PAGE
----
As the world marks the 2019 World Prematurity Day (WPD), experts have advised government and parents with preterm babies to adopt strategies that would help prevent deaths.
The experts gave the advice during a WPD Walk and Preterm Party organised by Outreach Women and Children’s Hospital, Festac Town in Lagos on Sunday.
The News Agency of Nigeria (NAN) reports that WPD is marked globally on Nov. 17, annually, to call attention to the heavy burden of death and disability, pain and suffering that preterm births cause.
The theme for 2019 is: ‘Born too Soon: Providing the right care, at the right time, in the right place.’
A premature birth is one which occurs before 37 weeks of pregnancy.
The Chief Operating Officer of the Hospital, Dr Segun Ebitanmi, said the Walk was to inform the populace about the solutions available to reduce the deaths and sufferings for preterm babies.
“One out of 10 babies born is premature and one out of four will die.
“These children don’t need to die because there are ways and techniques, tools and technologies that can be used to keep them alive,” he said.
Also, the hospital’s Chief Executive Officer, Dr Efunbo Dosekun, noted that the burden might be more in Nigeria, considering that preterms born in home-based care were not usually accounted for.
Efunbo added that innovations in neonatal service delivery were already being adopted in developed countries for the care of preterm babies.
She urged governments to work with specialists in the private sector so that the health system could be more responsive to the needs of babies born prematurely.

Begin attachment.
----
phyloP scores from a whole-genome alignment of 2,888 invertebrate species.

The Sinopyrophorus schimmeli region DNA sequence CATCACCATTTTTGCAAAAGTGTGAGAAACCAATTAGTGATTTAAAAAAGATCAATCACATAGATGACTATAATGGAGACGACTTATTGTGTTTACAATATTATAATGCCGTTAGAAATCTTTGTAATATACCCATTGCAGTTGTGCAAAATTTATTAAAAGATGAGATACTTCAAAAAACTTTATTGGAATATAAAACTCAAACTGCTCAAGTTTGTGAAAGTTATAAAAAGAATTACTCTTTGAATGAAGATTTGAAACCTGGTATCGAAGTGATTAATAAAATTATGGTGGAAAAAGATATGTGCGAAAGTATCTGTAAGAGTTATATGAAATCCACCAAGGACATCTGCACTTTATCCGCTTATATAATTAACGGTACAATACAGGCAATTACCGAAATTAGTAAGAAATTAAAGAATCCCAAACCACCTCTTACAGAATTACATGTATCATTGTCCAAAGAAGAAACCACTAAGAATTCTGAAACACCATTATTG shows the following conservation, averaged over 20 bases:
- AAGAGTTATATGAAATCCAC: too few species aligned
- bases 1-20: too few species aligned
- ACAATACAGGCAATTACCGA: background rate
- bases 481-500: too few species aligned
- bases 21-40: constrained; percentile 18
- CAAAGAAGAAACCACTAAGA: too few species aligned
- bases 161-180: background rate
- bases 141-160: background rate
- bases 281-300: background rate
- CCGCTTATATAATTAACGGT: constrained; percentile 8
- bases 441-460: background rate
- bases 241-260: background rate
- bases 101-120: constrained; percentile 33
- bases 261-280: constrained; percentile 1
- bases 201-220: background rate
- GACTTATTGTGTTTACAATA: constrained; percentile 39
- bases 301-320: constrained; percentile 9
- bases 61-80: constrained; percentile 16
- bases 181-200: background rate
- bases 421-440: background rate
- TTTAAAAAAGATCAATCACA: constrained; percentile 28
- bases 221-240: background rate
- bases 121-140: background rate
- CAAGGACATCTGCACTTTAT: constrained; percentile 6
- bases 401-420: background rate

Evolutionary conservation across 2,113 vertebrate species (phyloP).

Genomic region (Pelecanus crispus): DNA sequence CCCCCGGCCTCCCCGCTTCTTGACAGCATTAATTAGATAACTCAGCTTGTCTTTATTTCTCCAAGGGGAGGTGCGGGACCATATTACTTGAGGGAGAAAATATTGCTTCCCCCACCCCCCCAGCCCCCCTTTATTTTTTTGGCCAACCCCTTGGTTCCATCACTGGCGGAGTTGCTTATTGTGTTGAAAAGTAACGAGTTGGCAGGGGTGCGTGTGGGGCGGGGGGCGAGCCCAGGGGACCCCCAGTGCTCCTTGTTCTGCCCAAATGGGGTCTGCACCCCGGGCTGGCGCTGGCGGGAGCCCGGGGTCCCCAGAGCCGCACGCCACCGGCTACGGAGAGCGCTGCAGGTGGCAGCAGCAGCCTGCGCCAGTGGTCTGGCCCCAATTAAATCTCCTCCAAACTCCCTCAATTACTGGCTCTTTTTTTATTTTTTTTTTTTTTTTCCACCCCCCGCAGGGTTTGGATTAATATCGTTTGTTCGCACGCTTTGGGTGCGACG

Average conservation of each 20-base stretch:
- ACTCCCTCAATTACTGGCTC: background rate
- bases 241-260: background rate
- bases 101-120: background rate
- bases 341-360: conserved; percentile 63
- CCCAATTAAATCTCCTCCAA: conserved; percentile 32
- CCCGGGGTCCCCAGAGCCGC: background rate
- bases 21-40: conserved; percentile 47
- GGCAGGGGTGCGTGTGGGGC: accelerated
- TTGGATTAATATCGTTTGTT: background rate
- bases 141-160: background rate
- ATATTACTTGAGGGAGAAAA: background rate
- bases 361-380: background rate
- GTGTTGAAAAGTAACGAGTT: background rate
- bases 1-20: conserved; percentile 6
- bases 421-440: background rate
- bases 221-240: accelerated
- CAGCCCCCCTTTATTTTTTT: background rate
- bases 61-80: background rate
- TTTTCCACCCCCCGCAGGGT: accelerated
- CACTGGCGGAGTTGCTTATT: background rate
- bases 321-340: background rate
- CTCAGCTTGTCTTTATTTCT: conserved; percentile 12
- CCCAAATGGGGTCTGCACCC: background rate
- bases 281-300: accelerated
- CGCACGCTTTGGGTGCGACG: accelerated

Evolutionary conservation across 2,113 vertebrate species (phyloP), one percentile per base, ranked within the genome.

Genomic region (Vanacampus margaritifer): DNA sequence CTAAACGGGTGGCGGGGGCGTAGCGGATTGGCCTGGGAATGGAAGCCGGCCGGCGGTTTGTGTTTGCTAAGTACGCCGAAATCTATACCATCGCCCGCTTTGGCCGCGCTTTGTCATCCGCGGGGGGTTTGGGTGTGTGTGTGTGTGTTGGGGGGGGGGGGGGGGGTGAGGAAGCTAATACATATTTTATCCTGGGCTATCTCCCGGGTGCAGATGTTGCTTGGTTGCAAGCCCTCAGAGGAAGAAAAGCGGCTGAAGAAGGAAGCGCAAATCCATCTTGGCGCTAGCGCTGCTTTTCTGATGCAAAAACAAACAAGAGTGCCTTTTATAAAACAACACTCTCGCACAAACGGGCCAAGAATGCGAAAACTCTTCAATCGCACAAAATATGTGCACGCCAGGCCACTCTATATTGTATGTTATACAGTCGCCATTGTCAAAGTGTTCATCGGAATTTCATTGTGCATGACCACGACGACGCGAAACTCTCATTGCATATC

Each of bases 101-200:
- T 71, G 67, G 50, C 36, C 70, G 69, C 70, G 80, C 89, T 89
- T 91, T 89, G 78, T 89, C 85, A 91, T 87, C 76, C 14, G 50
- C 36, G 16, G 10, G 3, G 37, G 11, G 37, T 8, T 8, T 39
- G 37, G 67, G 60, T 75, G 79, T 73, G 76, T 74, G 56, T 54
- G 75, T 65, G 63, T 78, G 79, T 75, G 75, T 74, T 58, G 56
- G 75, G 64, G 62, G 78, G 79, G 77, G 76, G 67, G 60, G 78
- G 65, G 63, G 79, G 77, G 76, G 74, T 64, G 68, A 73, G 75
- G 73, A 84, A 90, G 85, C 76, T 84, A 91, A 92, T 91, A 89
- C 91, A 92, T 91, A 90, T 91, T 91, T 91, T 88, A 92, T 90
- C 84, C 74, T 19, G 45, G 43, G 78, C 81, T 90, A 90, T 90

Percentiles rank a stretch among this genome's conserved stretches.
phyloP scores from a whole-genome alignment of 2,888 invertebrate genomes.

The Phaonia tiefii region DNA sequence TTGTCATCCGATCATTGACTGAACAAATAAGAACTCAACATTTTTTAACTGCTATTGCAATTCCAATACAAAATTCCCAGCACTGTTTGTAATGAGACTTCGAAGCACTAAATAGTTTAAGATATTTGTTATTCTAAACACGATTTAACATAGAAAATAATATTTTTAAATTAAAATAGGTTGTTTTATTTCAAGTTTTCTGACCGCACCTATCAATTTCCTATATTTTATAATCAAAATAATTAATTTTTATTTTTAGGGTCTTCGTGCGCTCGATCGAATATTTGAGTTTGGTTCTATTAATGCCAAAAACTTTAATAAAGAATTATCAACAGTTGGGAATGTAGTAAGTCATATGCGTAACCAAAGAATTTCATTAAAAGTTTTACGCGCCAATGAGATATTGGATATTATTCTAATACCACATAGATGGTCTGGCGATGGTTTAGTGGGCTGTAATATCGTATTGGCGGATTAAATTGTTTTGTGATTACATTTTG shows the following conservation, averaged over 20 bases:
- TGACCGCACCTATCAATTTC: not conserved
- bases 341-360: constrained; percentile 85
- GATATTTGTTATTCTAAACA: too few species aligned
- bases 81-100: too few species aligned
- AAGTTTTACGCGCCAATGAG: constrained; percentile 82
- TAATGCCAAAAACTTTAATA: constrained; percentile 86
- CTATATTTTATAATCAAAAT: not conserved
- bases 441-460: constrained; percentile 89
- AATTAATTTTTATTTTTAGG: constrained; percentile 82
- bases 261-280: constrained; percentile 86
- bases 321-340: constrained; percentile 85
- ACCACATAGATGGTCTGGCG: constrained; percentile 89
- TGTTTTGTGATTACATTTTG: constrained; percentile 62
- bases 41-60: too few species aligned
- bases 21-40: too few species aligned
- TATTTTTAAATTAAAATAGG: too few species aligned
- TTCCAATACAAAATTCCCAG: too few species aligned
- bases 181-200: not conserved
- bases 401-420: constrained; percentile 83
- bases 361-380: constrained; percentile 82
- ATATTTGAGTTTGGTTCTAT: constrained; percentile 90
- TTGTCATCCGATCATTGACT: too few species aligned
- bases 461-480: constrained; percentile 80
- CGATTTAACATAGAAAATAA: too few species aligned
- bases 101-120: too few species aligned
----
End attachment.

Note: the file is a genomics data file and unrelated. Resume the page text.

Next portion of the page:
“Science has created devices, strategies that can help these babies live and it’s high time we imbibe it; because they are born too early does not mean they should die.
“We need to be able to rise to this challenge, other countries that are not so well endowed as Nigeria have been able to have better outcomes,” she said.
One of the participants, Ms Aramide Shokunbi, a marketer, said the Walk gave her hope for families with preterm babies because of the solutions available to them.
“I met a woman during the Walk who is a survivor, she was born prematurely though she said her twin died.
“I think it’s because of the time she was born. Now the world is evolving and there are equipments that can help preterm babies survive,” she told NAN.
Mrs Aisha Abari, a mother whose baby was born prematurely, said it wasn’t easy for her watching her baby passed through all the pain she did but expressed joy in being able to take her baby home.
According to her, she had a history of miscarriage, so abstained from sexual intercourse during pregnancy and had a cerclage – a surgical procedure to stitch the cervix to prevent miscarriage – but still had her baby at 29 weeks.
“During the pregnancy, I would go to the hospital for every little pain; I was very careful and so sure nothing would go wrong but at the end of the day, it still happened,” she said.
Abari advised parents with premature babies to ensure they go to a good hospital with specialists and keep praying.
According to UNICEF, every year, 15 million babies are born prematurely, more than one in 10 of all babies worldwide and one of the leading causes of death for children under the age of five.
About 75 per cent of fatalities are preventable if adequate care is given in terms of information and treatment.
Also, the World Health Organisation (WHO) noted that babies born too early may face long-term health problems that affect the brain, lungs, hearing or vision.